Scrap polyester is obtained from any source of material and the scrap need not necessarily have been previously used. Scrap can be obtained from any shaped polyester article. Fiber or film from recycled products can be used. The usual and preferred source of scrap polyester is waste material from fiber or film manufacturing processes. For example, in polyester film manufacture, there may be as much as fifty percent scrap due to start up waste and edge and slitting trim. Such waste and trim material can often be used even if the material has had surface treatments or includes fillers or coatings. The only consideration in using such treated, filled, or coated scrap polyester is that the treated polyester or the filler or coating material must not be present in such amount that it would adversely affect finished product quality.
Waste and trim material from manufacturing processes is often immediately recycled directly into the polymerization stream and such practice is preferred. Waste, such as polyethylene terephthalate edge trim from a film making process, is shredded to flake form and, if desired, compacted by conventional means to form pellets. For best results, the flakes or pellets are dried and then can be melted and extruded at any desired or required rate into the finisher in accordance with this invention. It is preferred to dry the scrap polyester to water content of less than about 0.05 weight percent. As has been previously disclosed in U.S. Pat. No. 2,503,251, polyester flake should be dried before being mixed at any point into the polyester polymerizing system. Such drying reduces degradation of the polyester in later handling steps. With the exception that the scrap polyester is added at the end of the finisher, other elements of the recycling process are conventional.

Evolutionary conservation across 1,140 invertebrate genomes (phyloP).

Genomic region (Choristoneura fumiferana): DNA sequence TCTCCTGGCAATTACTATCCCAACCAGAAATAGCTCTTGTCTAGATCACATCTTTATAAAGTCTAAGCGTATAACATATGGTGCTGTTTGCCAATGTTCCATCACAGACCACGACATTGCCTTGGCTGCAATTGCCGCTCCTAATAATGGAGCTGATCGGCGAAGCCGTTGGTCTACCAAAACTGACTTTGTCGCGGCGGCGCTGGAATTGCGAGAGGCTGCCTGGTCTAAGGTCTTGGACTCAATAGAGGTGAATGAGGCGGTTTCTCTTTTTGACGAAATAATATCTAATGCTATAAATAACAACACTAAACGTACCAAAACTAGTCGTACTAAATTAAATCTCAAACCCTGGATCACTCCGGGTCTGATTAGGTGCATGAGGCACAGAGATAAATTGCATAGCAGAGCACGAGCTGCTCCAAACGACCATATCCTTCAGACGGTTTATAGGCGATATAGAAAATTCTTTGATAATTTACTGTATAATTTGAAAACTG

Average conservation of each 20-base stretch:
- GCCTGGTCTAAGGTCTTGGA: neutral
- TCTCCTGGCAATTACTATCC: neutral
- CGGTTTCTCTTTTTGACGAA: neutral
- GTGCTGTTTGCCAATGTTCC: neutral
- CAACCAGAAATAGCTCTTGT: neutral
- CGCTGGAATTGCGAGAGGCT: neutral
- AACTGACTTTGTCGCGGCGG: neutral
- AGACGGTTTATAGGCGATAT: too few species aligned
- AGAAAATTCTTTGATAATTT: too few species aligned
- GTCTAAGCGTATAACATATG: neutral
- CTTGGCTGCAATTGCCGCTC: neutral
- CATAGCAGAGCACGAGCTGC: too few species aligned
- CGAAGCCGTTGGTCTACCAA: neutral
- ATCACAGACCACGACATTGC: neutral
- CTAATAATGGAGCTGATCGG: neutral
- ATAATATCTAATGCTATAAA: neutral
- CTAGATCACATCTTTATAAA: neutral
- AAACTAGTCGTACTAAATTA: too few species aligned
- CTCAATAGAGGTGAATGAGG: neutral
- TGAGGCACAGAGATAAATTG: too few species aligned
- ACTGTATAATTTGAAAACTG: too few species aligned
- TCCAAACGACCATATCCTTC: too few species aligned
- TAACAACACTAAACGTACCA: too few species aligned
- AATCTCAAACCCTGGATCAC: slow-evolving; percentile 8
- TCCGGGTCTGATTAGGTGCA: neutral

To obtain all of the benefits hereinabove described and attributed to the process of this invention, as pointed out, scrap polyester must be added to the polyester polymerizing system at the outlet end of the polymerizing finisher. Polymerizing finishers represent the heart of extremely complex polyester polymerizing processes; and, for successful operation of polymerizing finishers, material streams and process conditions must be delicately controlled. A most surprising aspect of the present invention is that scrap polyester can be added to virgin polyester at the end of the finisher without upsetting the control and operation of the finisher.